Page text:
The Partisan Divide

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By G. Terry Madonna and Berwood Yost

The Franklin and Marshall College National Poll released last week has President Obama’s job performance at 51 percent positive, consistent with other national polls. Also similar to those other surveys is the significant partisanship that drives the evaluation of the president’s
performance: three in four (74%) Democrats, half (47%) of Independents, but only one in seven (13%) Republicans rate his performance positively.
No president in modern history has generated as much partisan division.

This partisanship goes well beyond how Americans evaluate the president’
s job performance—it contributes strongly to the difficulties the president has encountered in trying to pass health care reform. The Franklin and Marshall College Poll asked questions about the need for reform and about seven specific reform and 11 different funding proposals that could pay for health care reform. The partisan differences on these items tend to be as stark as they are for the president’s job performance ratings.

The partisan divide is perhaps most evident and important to understand in the desire for health care reform itself. Only one quarter (27%) of Republicans feel "very strongly" that health care reform is needed, compared to half (51%) of Independents and two thirds (69%) of Democrats. As importantly, partisans express differing goals for reform should it take place. Democrats’ most common interest for reform is in providing insurance for everyone, while Republicans are most likely to say that tort reform would be the best reform measure (actually tort reform is second behind government doing nothing).

Since partisanship plays such a strong role in determining the need for reform and ultimately in determining the goals of reform, it is not much of a surprise that reactions to specific reform proposals also show strong differences. A majority of Democrats favor all seven of the reform proposals asked of respondents, a majority of Independents favor four of the seven proposals, while a majority of Republicans only favor one proposal (see Figure 1 in attachment). Requiring insurance companies to offer coverage to everyone, even if they have pre-existing medical conditions, is the one proposal that is supported by all partisan groups.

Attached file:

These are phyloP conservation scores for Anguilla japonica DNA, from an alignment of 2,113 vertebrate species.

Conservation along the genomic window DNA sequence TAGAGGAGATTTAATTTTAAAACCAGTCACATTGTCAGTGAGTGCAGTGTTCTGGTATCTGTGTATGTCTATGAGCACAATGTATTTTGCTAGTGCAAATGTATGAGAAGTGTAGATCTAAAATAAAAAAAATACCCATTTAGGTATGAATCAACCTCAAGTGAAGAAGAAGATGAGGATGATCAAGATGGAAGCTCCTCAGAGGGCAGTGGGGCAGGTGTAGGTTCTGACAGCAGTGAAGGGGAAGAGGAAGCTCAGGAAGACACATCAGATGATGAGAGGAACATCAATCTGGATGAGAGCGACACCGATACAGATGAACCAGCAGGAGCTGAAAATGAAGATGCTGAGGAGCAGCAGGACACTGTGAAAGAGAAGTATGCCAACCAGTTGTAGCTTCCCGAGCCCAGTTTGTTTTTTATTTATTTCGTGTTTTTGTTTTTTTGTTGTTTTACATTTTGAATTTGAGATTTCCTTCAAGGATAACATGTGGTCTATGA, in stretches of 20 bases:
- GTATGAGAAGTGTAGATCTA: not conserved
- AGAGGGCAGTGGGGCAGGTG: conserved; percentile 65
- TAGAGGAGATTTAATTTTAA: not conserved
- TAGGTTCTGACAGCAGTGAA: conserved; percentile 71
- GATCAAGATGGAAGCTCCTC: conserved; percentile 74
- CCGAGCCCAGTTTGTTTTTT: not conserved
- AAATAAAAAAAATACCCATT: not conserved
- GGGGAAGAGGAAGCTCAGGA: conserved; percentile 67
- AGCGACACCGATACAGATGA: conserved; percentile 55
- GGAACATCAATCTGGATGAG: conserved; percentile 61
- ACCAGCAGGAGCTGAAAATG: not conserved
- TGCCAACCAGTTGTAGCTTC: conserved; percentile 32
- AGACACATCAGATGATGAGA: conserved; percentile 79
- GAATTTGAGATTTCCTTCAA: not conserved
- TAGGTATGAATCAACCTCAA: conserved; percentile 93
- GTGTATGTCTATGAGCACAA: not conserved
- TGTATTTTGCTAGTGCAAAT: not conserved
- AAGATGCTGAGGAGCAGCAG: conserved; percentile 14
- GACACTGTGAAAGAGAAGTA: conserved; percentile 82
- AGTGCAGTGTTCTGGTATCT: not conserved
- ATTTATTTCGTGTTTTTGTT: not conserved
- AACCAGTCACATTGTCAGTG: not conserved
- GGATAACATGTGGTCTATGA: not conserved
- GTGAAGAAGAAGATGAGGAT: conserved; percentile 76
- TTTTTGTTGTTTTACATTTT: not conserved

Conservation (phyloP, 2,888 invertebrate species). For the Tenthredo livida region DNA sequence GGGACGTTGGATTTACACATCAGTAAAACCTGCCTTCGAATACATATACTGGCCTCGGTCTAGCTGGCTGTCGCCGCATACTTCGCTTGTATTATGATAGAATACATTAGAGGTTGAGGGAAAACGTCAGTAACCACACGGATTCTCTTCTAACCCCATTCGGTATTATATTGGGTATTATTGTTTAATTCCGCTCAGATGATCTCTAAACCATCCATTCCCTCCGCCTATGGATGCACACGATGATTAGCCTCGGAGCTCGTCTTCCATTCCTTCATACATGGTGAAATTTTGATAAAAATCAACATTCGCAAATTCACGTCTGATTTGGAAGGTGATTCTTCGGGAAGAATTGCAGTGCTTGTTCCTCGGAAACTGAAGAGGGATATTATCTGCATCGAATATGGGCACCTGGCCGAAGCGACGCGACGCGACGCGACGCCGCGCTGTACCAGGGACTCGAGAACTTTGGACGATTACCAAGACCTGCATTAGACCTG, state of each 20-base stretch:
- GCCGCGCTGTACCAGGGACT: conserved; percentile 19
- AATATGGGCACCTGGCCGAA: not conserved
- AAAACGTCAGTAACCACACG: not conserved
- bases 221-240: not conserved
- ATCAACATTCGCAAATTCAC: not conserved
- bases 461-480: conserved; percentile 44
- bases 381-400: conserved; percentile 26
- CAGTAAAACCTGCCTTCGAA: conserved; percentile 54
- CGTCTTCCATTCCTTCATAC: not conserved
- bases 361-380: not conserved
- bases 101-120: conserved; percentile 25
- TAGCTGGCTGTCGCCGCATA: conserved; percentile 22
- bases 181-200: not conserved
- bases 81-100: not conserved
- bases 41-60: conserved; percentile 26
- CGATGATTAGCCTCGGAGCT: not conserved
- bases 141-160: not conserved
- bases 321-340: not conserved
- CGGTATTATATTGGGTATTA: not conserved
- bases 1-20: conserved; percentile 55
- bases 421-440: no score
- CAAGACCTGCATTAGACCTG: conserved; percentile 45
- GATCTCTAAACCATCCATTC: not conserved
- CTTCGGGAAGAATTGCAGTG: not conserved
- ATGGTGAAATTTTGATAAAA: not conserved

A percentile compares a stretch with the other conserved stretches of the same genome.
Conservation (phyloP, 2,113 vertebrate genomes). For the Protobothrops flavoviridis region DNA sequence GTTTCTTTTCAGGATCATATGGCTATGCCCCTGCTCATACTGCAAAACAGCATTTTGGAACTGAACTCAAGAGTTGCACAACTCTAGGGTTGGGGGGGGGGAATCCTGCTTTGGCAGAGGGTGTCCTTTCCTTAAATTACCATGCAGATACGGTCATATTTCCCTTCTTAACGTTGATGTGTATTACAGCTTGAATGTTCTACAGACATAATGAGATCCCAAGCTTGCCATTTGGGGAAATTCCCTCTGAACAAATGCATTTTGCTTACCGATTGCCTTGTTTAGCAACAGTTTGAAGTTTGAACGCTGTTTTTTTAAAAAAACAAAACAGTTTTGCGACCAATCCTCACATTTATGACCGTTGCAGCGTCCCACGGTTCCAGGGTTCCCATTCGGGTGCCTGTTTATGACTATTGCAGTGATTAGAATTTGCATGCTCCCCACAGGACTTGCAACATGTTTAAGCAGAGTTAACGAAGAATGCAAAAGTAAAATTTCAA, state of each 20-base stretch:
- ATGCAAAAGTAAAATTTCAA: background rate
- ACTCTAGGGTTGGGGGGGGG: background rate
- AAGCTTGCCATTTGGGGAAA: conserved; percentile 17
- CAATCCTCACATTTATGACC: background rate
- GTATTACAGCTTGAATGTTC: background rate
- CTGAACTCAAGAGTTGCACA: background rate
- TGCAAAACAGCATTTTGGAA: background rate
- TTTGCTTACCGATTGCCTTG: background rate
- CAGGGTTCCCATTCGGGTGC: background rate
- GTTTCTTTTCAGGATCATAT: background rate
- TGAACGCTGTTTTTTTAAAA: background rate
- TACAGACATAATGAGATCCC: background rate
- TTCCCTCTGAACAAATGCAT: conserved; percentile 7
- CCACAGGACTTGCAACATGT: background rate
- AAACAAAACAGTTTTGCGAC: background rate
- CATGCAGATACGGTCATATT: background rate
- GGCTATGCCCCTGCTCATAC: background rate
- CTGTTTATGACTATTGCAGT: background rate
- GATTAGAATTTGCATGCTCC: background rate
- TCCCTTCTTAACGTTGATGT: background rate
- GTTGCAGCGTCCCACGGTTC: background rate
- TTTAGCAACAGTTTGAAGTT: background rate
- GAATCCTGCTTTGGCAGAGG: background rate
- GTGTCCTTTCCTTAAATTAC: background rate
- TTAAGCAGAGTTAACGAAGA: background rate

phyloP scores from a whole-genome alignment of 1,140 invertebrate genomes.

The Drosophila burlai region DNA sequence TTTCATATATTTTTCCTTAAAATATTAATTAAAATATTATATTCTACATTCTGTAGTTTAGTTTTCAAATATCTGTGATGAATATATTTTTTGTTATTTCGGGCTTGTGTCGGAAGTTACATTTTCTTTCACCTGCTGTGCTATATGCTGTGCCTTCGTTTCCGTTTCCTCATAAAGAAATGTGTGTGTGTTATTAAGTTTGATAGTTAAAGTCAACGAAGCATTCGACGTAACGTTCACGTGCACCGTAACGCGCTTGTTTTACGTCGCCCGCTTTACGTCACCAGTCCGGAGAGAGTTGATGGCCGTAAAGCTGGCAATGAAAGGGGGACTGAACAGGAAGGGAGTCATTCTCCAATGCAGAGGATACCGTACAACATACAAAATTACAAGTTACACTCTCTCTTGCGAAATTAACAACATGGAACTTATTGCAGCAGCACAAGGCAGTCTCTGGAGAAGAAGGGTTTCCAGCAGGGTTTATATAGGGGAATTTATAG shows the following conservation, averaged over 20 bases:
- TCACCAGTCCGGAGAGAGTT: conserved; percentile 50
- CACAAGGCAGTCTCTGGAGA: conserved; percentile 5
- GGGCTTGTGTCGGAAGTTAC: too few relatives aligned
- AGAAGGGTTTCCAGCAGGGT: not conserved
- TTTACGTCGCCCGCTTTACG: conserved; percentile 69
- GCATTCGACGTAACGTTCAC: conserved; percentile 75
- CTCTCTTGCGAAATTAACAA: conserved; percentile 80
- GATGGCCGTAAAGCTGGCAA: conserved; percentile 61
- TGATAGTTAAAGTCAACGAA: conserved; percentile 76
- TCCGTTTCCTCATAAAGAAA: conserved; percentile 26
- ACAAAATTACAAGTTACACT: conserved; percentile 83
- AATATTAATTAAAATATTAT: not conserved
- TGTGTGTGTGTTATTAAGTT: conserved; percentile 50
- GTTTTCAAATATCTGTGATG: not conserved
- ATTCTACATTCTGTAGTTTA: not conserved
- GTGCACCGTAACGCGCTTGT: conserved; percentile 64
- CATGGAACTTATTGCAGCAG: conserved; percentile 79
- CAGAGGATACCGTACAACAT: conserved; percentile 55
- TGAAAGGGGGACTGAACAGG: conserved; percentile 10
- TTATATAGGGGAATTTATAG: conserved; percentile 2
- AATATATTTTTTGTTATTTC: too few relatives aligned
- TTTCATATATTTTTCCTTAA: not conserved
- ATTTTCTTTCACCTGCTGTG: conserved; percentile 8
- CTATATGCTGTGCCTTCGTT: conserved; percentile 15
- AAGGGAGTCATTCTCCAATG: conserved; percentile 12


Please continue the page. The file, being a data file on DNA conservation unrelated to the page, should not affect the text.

Paying for reform reveals a similar pattern. A majority of Democrats favor eight of the 11 funding ideas included in the survey, a majority of Independents favor six of the 11 funding ideas, and a majority of Republicans favor four of the 11 funding ideas (see Figure 2 in attachment). There is a bit more common ground, though, than these numbers might suggest. All three partisan groups favor increasing the cigarette tax, setting limits on hospital and doctor fees, limiting the profits of health insurance companies, and requiring health care providers to use electronic medical records. All three groups oppose limiting doctor salaries, counting health insurance benefits as taxable income, and enacting an across-the-board tax increase. Funding proposals seem to founder more on the hard rocks of self-interest than the shoals of partisanship.

The difficulty in reaching a health care consensus in Washington is easier to understand when these sharp partisan differences are revealed.
Self-interest in paying for reform complicates the matter even further.
It is hard to image a consensus being reached regarding specific health care proposals when Americans are so sharply divided on the fundamental need for reform and on the goals of reform—let alone how to pay for it.
If any consensus is to be reached on health care, we suspect it will arrive only after our political leaders come to their own consensus about goals and priorities. Until then, reform will continue to founder.